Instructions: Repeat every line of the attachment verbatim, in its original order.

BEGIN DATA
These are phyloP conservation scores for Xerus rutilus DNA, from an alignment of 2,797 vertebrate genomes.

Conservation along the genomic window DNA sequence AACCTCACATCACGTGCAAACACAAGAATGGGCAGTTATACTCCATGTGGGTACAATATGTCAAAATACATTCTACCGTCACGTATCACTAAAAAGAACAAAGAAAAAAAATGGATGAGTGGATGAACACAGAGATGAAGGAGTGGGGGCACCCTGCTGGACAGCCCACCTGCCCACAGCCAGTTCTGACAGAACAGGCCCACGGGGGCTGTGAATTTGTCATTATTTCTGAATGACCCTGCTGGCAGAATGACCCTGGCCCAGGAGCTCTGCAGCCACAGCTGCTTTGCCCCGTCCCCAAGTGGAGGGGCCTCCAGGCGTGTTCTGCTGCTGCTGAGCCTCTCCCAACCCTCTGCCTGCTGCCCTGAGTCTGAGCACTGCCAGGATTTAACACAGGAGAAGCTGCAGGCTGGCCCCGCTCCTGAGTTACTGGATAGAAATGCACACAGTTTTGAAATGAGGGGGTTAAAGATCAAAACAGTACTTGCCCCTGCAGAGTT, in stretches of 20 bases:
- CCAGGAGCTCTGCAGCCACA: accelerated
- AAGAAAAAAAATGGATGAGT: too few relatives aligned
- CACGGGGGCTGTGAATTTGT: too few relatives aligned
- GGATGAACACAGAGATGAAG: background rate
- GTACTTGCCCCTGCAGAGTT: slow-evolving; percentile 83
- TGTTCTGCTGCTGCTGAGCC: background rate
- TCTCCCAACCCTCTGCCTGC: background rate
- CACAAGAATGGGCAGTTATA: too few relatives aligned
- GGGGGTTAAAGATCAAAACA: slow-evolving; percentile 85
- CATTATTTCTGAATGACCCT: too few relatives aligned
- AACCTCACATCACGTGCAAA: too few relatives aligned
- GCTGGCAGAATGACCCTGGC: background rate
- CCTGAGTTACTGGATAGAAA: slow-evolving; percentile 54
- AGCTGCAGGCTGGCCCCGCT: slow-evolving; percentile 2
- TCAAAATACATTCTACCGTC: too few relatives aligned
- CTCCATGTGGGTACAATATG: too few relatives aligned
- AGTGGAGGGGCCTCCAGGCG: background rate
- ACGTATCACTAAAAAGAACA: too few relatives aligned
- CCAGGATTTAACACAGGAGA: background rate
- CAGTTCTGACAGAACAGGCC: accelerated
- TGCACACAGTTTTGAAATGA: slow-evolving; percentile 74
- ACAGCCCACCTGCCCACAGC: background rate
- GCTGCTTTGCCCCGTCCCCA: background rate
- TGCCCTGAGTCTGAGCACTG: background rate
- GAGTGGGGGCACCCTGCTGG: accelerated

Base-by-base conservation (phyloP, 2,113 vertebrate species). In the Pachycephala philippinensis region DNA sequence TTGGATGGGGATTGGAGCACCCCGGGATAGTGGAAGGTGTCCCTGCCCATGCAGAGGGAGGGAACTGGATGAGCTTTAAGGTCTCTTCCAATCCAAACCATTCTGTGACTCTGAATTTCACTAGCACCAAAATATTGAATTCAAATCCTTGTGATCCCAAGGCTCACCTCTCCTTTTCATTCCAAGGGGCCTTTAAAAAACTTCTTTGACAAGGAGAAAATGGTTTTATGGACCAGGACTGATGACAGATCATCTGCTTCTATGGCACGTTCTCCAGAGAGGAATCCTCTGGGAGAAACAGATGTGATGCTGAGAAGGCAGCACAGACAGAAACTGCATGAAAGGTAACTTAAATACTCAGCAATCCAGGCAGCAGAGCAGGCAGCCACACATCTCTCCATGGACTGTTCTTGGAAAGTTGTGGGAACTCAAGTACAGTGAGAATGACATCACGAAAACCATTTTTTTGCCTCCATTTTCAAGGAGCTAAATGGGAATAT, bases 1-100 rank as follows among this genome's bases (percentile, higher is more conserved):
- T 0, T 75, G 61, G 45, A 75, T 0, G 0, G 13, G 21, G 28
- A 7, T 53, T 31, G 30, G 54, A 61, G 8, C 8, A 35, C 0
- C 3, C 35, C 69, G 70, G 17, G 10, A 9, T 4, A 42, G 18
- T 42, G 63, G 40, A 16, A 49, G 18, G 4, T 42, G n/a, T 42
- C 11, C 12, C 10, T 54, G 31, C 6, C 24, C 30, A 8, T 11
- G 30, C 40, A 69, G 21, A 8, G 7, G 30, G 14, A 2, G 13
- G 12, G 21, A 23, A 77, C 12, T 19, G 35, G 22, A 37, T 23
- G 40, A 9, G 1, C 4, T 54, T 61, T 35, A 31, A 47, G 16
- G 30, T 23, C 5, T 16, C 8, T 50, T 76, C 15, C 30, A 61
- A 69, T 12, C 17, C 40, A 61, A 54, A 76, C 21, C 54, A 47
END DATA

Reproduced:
These are phyloP conservation scores for Xerus rutilus DNA, from an alignment of 2,797 vertebrate genomes.

Conservation along the genomic window DNA sequence AACCTCACATCACGTGCAAACACAAGAATGGGCAGTTATACTCCATGTGGGTACAATATGTCAAAATACATTCTACCGTCACGTATCACTAAAAAGAACAAAGAAAAAAAATGGATGAGTGGATGAACACAGAGATGAAGGAGTGGGGGCACCCTGCTGGACAGCCCACCTGCCCACAGCCAGTTCTGACAGAACAGGCCCACGGGGGCTGTGAATTTGTCATTATTTCTGAATGACCCTGCTGGCAGAATGACCCTGGCCCAGGAGCTCTGCAGCCACAGCTGCTTTGCCCCGTCCCCAAGTGGAGGGGCCTCCAGGCGTGTTCTGCTGCTGCTGAGCCTCTCCCAACCCTCTGCCTGCTGCCCTGAGTCTGAGCACTGCCAGGATTTAACACAGGAGAAGCTGCAGGCTGGCCCCGCTCCTGAGTTACTGGATAGAAATGCACACAGTTTTGAAATGAGGGGGTTAAAGATCAAAACAGTACTTGCCCCTGCAGAGTT, in stretches of 20 bases:
- CCAGGAGCTCTGCAGCCACA: accelerated
- AAGAAAAAAAATGGATGAGT: too few relatives aligned
- CACGGGGGCTGTGAATTTGT: too few relatives aligned
- GGATGAACACAGAGATGAAG: background rate
- GTACTTGCCCCTGCAGAGTT: slow-evolving; percentile 83
- TGTTCTGCTGCTGCTGAGCC: background rate
- TCTCCCAACCCTCTGCCTGC: background rate
- CACAAGAATGGGCAGTTATA: too few relatives aligned
- GGGGGTTAAAGATCAAAACA: slow-evolving; percentile 85
- CATTATTTCTGAATGACCCT: too few relatives aligned
- AACCTCACATCACGTGCAAA: too few relatives aligned
- GCTGGCAGAATGACCCTGGC: background rate
- CCTGAGTTACTGGATAGAAA: slow-evolving; percentile 54
- AGCTGCAGGCTGGCCCCGCT: slow-evolving; percentile 2
- TCAAAATACATTCTACCGTC: too few relatives aligned
- CTCCATGTGGGTACAATATG: too few relatives aligned
- AGTGGAGGGGCCTCCAGGCG: background rate
- ACGTATCACTAAAAAGAACA: too few relatives aligned
- CCAGGATTTAACACAGGAGA: background rate
- CAGTTCTGACAGAACAGGCC: accelerated
- TGCACACAGTTTTGAAATGA: slow-evolving; percentile 74
- ACAGCCCACCTGCCCACAGC: background rate
- GCTGCTTTGCCCCGTCCCCA: background rate
- TGCCCTGAGTCTGAGCACTG: background rate
- GAGTGGGGGCACCCTGCTGG: accelerated

Base-by-base conservation (phyloP, 2,113 vertebrate species). In the Pachycephala philippinensis region DNA sequence TTGGATGGGGATTGGAGCACCCCGGGATAGTGGAAGGTGTCCCTGCCCATGCAGAGGGAGGGAACTGGATGAGCTTTAAGGTCTCTTCCAATCCAAACCATTCTGTGACTCTGAATTTCACTAGCACCAAAATATTGAATTCAAATCCTTGTGATCCCAAGGCTCACCTCTCCTTTTCATTCCAAGGGGCCTTTAAAAAACTTCTTTGACAAGGAGAAAATGGTTTTATGGACCAGGACTGATGACAGATCATCTGCTTCTATGGCACGTTCTCCAGAGAGGAATCCTCTGGGAGAAACAGATGTGATGCTGAGAAGGCAGCACAGACAGAAACTGCATGAAAGGTAACTTAAATACTCAGCAATCCAGGCAGCAGAGCAGGCAGCCACACATCTCTCCATGGACTGTTCTTGGAAAGTTGTGGGAACTCAAGTACAGTGAGAATGACATCACGAAAACCATTTTTTTGCCTCCATTTTCAAGGAGCTAAATGGGAATAT, bases 1-100 rank as follows among this genome's bases (percentile, higher is more conserved):
- T 0, T 75, G 61, G 45, A 75, T 0, G 0, G 13, G 21, G 28
- A 7, T 53, T 31, G 30, G 54, A 61, G 8, C 8, A 35, C 0
- C 3, C 35, C 69, G 70, G 17, G 10, A 9, T 4, A 42, G 18
- T 42, G 63, G 40, A 16, A 49, G 18, G 4, T 42, G n/a, T 42
- C 11, C 12, C 10, T 54, G 31, C 6, C 24, C 30, A 8, T 11
- G 30, C 40, A 69, G 21, A 8, G 7, G 30, G 14, A 2, G 13
- G 12, G 21, A 23, A 77, C 12, T 19, G 35, G 22, A 37, T 23
- G 40, A 9, G 1, C 4, T 54, T 61, T 35, A 31, A 47, G 16
- G 30, T 23, C 5, T 16, C 8, T 50, T 76, C 15, C 30, A 61
- A 69, T 12, C 17, C 40, A 61, A 54, A 76, C 21, C 54, A 47